Auditory Processing Disorders


Auditory Processing Disorder (APD), sometimes also known as Central Auditory Processing Disorder (CAPD), is a neurological condition affecting the way the brain processes auditory (sound) information. APD is not related to the ability to pick up sounds through the ears, but to how the signals from the ears are processed in the brain. This may lead to difficulties in recognizing and interpreting sounds and speech. Because APD can lead to lack of attention, difficulties with spelling and writing, or lower educational performance it can be the underlying cause of conditions such as Attention Deficit Disorder (ADD), Dyslexia or Learning Difficulties. Cocktail Party Syndrome, difficulty in following a conversation in a noisy environment, falls within the scope of APD.

The Auditory Processing Disorder Special Interest Group of the British Society of Audiology states: "APD is characterised by poor perception of sounds, has its origins in impaired neural function, and impacts on everyday life primarily through a reduced ability to listen, and so respond appropriately to sounds."

APD is often poorly understood or recognised within the medical and educational professions. It is currently not included in the Diagnostic and Statistical Manual of Mental Disorders - Fourth Edition (DSM-IV), published by the American Psychiatric Association. Ear, Nose and Throat (ENT) professionals often concentrate on the ability to hear, rather than to understand, while Speech and Language Therapists (SLT) often concentrate on the physical aspects of speech production. The field of APD lies between these two competencies. There is, however, a move to increase the awareness of APD within these professional circles. An excellent professional resource book is "Auditory Processing Disorders" by Donna Geffner and Deborah Ross-Swain (editors), Plural Publishing Inc., 2007, ISBN: 978-1-59756-107-5.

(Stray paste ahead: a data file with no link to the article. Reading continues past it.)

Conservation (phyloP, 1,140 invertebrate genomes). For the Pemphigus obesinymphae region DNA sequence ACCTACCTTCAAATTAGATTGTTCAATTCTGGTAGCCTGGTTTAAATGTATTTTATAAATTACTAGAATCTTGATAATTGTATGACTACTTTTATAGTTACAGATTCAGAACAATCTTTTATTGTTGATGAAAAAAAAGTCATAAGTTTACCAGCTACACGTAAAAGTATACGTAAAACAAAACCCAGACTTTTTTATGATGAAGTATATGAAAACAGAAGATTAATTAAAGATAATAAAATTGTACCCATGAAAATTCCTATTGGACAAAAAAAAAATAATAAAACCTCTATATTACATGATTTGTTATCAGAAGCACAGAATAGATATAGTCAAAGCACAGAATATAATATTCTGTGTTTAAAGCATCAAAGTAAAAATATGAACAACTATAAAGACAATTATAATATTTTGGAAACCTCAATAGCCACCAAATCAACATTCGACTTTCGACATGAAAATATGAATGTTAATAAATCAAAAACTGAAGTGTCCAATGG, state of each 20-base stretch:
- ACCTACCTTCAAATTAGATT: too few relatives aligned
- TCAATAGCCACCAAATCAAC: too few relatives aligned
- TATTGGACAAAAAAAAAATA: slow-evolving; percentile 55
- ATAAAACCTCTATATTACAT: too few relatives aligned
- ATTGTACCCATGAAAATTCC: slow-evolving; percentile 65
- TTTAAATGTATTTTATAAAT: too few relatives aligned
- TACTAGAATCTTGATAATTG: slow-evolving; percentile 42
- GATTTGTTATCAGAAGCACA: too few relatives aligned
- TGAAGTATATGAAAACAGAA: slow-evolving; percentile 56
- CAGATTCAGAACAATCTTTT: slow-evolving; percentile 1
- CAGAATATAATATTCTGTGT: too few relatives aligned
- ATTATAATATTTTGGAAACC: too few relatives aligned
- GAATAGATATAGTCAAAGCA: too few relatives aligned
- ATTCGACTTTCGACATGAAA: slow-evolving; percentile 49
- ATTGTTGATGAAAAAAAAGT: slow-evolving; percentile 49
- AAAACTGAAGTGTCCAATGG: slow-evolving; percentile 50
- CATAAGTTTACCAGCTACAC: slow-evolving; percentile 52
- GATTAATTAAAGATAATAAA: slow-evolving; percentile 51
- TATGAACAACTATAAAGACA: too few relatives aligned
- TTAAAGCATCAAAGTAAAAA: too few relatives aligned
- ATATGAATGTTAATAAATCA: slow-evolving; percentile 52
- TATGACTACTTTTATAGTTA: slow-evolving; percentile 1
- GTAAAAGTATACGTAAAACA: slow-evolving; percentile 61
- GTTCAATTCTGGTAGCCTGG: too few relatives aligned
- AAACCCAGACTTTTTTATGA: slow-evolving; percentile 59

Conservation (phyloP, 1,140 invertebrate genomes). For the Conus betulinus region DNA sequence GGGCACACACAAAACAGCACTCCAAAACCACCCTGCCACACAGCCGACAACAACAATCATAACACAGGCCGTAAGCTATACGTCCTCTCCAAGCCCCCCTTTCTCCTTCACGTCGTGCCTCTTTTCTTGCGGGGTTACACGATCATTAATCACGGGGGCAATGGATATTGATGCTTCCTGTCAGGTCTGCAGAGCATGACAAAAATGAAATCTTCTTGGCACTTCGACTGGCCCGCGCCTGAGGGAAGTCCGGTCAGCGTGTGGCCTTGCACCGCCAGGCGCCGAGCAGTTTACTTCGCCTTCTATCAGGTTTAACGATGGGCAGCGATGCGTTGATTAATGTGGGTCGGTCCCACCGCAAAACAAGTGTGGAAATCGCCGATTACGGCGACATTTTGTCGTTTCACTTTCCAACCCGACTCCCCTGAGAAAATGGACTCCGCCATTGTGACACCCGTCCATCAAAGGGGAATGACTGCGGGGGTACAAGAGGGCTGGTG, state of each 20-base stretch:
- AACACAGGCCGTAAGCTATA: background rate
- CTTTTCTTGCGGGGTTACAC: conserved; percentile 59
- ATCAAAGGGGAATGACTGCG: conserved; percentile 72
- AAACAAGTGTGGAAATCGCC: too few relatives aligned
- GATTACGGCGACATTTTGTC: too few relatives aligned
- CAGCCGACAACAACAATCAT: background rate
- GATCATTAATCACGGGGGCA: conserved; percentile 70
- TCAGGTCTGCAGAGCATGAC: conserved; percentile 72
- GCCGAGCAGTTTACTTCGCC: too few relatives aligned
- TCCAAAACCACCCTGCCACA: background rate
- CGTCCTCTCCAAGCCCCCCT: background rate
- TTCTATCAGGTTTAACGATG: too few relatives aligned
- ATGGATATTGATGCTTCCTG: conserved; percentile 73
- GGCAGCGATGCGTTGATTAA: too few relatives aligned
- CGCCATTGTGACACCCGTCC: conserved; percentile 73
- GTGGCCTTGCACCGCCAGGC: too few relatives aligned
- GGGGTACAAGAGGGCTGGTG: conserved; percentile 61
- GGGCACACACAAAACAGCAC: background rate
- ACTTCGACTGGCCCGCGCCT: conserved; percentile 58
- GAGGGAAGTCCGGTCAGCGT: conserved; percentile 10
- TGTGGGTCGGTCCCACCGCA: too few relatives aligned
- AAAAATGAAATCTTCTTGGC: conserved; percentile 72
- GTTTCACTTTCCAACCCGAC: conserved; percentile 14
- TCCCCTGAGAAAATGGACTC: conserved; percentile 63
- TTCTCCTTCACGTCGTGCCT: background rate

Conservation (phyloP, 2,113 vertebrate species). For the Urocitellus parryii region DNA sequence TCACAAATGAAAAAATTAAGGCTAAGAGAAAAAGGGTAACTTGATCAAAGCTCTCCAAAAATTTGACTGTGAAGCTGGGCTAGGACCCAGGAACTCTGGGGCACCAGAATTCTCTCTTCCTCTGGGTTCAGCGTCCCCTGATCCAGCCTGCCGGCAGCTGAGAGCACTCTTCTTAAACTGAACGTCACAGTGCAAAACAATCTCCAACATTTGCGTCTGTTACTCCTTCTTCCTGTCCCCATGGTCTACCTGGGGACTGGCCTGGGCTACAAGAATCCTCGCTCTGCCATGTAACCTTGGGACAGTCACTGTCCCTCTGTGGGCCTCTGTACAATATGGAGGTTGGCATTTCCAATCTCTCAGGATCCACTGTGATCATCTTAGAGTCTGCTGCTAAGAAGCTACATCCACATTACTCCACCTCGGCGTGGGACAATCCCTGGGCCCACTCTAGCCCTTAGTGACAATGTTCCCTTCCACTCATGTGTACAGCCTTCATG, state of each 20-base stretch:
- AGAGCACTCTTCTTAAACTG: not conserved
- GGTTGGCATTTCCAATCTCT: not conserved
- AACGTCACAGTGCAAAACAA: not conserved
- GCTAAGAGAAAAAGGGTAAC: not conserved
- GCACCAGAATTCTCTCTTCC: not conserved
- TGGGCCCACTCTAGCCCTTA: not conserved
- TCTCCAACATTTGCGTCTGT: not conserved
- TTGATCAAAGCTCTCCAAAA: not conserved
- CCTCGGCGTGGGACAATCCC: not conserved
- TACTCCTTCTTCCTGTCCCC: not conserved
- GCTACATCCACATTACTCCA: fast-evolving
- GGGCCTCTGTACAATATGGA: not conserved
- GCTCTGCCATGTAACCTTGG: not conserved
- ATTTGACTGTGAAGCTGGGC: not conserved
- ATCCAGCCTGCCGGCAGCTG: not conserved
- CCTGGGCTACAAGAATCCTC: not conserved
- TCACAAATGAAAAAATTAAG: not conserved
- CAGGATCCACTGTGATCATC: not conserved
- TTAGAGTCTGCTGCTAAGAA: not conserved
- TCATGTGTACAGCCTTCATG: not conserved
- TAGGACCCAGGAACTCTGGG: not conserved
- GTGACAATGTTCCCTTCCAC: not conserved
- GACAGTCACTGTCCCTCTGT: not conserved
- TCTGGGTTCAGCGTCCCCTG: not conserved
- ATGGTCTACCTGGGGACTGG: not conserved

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APD related Skills

People suffering from APD will have difficulties with one or more of the following skills (source American Speech-Language-Hearing Association, Rockville, MD, 2005):

  • Sound Localisation - the ability to identify the source of sound.
  • Sound Lateralisation - the ability to know where sound has occurred in space.
  • Auditory Discrimination - the ability to distinguish one sound from another.
  • Auditory Pattern Recognition - the ability to determine similarities and differences in patterns of sound.
  • Temporal Aspects of Audition - the ability to process acoustic stimuli over time.
  • Auditory Performance Decrements with Competing Acoustic Signals - the ability to perceive speech when another signal is present.
  • Auditory Performance Decrements with Degraded Acoustic Signals - the ability to perceive a signal in which some information is missing.

Typical Behaviours associated with APD

We can observe a range of typical behaviours associated with APD in order to obtain an indication that a person may be suffering from APD. These behaviours may include (after Robert Keith, 1994, 2000):

  • Poor listening skills;
  • Difficulty learning through the auditory modality;
  • Difficulty following auditory instructions;
  • Short-term memory span deficiencies;
  • Difficulty understanding in the presence of background noise;
  • Frequently asking "What?"or saying "huh?";
  • Misunderstanding what is said to them or 'mishearing' the word or message;
  • Difficulty understanding speech when it is muffled or distorted;
  • Requesting information to be repeated;